Macromolecular Complexes in DNA Damage Response Group

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Staff Scientists

  • Javier Coloma
  • Ana I. Hernández
  • María Ibarra
  • Andrés López
  • Ángel Rivera
  • Marina Serna

Post-Doctoral Fellows

  • Sofía Cabezudo
  • María Martínez

Graduate Students

  • Natalia Cuervo
  • Nayim González


  • Paloma Escudero
  • Ana González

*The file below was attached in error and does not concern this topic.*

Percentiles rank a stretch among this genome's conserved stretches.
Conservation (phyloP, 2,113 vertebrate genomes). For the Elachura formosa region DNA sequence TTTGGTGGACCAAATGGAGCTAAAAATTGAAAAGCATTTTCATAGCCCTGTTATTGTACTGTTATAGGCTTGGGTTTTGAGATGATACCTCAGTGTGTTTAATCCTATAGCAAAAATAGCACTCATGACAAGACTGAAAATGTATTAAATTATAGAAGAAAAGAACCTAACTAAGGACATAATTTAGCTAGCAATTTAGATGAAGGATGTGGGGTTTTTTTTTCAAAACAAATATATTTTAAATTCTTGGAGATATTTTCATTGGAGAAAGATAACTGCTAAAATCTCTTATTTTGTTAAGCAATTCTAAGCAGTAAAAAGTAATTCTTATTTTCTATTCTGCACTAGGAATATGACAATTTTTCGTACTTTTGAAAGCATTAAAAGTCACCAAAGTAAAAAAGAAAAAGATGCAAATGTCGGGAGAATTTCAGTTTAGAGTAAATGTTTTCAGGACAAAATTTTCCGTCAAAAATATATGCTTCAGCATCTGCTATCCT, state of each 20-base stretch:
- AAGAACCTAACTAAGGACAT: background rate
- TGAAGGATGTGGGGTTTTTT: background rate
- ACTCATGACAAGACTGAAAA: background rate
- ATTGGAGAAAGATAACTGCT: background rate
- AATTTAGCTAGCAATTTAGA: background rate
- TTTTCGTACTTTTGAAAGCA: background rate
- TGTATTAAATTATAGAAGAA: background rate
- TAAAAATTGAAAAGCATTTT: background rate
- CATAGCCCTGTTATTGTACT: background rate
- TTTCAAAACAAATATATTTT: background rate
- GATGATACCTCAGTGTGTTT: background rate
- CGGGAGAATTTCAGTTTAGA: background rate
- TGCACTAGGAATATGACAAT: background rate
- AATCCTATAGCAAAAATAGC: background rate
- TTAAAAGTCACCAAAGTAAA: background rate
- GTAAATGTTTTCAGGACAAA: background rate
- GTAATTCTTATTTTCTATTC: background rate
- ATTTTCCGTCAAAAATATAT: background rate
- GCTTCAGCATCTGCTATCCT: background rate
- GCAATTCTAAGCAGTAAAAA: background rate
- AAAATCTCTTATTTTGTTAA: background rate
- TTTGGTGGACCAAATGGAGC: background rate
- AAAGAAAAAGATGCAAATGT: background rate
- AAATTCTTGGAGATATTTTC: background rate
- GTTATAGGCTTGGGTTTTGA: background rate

Our current work dedicates special attention to study RUVBL1 and RUVBL2, 2 highly conserved AAA+ ATPases that are essential for several cellular processes relevant in cancer, including Fanconi anaemia, chromatin remodelling, nonsense-mediated mRNA decay (NMD), and the assembly and activation of large macromolecular complexes such as the those formed by mTOR and ATR kinases. Interestingly, RUVBL1-RUVBL2 inhibitors show anti-oncogenic potential, and cancer cells with high mTOR activity are dependent on the functions of RUVBL1-RUVBL2 for survival. How RUVBL1 and RUVBL2 perform their functions is only partially understood. Our work provides novel structural and mechanistic understanding of how these ATPases work, which will be useful for exploring new ways to target these proteins. For this, we combine biochemistry, and molecular and cell biology with cryo-electron microscopy methods that allow us to visualise individual macromolecular complexes and to resolve their structure at high resolution.